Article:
Auction of rare cap awarded to Northampton Town star who was shortest player ever to play football for England


A rare one hundred year old cap, awarded to a Wellingborough-born Northampton Town star who made history by becoming the shortest player ever to play for England, is set to fetch around £300 at an auction.

The 1913-1914 purple and white quartered Football Association international trial cap was awarded to Frederick “Fanny” Walden, who, after leaving the Cobblers, went on to become England’s smallest football star.

For in his football socks, he was only five feet two and a half inches tall.

In the early 1900s some potential England players were required to take part in trial matches to decide whether they were good enough to play in internationals.Outside right Walden impressed sufficiently in his trial to play for England in 1914 and again in 1922.

In his book, An English Football Internationalists’ Who’s Who, Douglas Lamming says: “This most diminutive of footballers enjoyed a popularity in inverse proportion to his size. Crowds revelled in his capacity to wriggle past bigger opponents outwitted by uncanny control and left floundering by smart acceleration.”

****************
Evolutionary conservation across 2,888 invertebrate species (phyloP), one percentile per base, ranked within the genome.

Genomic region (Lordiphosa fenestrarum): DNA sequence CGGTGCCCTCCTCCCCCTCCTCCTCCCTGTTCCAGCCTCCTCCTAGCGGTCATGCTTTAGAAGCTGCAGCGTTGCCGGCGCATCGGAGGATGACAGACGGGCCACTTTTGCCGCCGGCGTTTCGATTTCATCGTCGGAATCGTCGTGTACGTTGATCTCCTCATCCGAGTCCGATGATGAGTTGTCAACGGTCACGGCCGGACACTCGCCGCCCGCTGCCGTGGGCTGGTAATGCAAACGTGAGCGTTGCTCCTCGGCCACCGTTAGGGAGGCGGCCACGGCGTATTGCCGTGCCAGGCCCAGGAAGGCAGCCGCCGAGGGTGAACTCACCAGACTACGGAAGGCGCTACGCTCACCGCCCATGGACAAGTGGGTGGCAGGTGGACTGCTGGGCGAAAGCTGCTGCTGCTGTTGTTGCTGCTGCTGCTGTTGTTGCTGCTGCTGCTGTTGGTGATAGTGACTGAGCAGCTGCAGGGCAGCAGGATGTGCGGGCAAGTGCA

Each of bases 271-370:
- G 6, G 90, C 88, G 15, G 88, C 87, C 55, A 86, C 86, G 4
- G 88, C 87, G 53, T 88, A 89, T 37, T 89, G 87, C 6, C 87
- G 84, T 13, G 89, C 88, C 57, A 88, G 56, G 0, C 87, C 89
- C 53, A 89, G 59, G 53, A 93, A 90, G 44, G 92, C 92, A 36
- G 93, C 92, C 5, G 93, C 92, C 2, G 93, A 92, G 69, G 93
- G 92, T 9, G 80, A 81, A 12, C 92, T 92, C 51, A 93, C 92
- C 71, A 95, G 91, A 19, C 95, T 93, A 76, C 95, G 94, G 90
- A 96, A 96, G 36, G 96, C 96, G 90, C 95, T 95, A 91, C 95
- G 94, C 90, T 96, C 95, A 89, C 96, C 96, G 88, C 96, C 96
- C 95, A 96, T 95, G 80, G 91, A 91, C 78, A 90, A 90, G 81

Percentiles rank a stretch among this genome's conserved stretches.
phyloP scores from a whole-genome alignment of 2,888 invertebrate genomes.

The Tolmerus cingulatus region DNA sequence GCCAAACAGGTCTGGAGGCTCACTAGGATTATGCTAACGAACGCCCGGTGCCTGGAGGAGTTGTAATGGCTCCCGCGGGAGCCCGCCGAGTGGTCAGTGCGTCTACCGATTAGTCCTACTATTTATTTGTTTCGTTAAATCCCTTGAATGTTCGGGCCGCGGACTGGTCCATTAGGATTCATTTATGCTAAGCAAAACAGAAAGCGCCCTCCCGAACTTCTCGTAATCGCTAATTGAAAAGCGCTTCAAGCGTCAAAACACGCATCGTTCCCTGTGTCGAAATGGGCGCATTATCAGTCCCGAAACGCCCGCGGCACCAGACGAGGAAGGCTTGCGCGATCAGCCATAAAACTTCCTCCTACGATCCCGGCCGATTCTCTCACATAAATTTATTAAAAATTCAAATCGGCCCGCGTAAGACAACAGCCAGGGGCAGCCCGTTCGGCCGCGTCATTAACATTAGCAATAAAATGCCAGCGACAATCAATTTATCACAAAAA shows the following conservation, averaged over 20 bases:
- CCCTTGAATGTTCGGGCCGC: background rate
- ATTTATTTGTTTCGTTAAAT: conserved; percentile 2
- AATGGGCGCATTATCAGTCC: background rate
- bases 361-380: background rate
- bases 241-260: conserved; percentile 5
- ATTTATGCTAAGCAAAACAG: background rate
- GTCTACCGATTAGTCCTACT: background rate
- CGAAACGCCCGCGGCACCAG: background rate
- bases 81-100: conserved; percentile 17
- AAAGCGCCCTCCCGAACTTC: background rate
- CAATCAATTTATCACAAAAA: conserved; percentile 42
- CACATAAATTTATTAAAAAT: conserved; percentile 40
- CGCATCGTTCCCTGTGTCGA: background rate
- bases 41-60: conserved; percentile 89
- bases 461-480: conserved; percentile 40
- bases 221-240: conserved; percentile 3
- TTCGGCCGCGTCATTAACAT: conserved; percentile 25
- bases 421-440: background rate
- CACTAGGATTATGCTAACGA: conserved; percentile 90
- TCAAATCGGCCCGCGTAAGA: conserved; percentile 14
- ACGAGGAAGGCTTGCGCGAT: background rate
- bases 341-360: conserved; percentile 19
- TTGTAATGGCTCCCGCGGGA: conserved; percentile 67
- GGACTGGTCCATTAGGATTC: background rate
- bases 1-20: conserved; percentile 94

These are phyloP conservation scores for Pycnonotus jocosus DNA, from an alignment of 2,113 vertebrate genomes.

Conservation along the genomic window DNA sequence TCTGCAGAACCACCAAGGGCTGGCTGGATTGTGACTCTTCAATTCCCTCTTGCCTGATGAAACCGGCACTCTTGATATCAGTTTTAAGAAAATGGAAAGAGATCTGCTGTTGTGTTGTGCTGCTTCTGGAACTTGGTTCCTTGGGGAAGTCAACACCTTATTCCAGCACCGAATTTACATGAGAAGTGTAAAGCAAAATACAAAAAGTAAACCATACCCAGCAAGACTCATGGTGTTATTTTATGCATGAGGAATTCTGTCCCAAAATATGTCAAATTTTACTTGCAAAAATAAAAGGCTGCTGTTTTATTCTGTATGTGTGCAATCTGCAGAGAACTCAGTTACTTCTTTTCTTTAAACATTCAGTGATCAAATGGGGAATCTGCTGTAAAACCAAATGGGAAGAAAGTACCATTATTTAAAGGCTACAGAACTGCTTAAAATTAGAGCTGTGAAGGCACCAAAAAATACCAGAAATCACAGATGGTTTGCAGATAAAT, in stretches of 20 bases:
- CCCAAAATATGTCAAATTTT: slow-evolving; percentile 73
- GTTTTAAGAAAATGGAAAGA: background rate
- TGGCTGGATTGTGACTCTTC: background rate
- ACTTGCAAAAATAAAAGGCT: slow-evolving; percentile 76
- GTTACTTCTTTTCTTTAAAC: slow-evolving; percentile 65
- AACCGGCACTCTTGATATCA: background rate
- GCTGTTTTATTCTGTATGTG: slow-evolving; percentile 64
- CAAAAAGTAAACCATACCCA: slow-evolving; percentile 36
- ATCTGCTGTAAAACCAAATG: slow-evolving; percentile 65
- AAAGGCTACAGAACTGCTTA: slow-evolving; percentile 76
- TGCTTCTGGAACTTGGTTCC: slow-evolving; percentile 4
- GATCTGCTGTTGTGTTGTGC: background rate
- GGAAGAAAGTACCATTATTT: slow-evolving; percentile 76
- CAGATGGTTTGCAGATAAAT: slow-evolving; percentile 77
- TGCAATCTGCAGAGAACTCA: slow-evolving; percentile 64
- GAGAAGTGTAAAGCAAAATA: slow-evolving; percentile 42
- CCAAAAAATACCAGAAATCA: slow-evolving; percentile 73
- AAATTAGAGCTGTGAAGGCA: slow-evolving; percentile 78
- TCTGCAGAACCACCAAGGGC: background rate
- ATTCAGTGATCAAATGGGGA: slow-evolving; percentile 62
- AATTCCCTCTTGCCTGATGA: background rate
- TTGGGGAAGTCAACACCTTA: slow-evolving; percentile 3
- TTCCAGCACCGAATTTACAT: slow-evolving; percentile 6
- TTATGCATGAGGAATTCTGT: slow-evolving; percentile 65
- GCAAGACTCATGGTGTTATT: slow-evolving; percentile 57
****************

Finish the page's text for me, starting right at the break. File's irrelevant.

Frederick Ingram Walden was born at Wellingborough on March 1, 1888, and after playing for Wellingborough junior clubs, White Cross,A ll Saints and Redwell – he joined Northampton Town in 1909.

Four years later,in April 1913, the Cobblers sold him to Tottenham Hotspur for £1,750. That might not sound a lot of money now, but one hundred years ago that sum would have been enough to buy at least three decent houses in Northampton,

Walden, nicknamed Fanny because of his size (it was slang at the time for someone of short stature), also played county cricket for Northamptonshire between 1910 and 1929.

He later became a first class Umpire and stood in several Test Matches.

The imminent sale of his FA trial cap, at Graham Budd Auctions in London on Thursday May 22, coincides with the sixty fifth anniversary this month of his death, in Northampton at the age of sixty one, on May 3, 1949.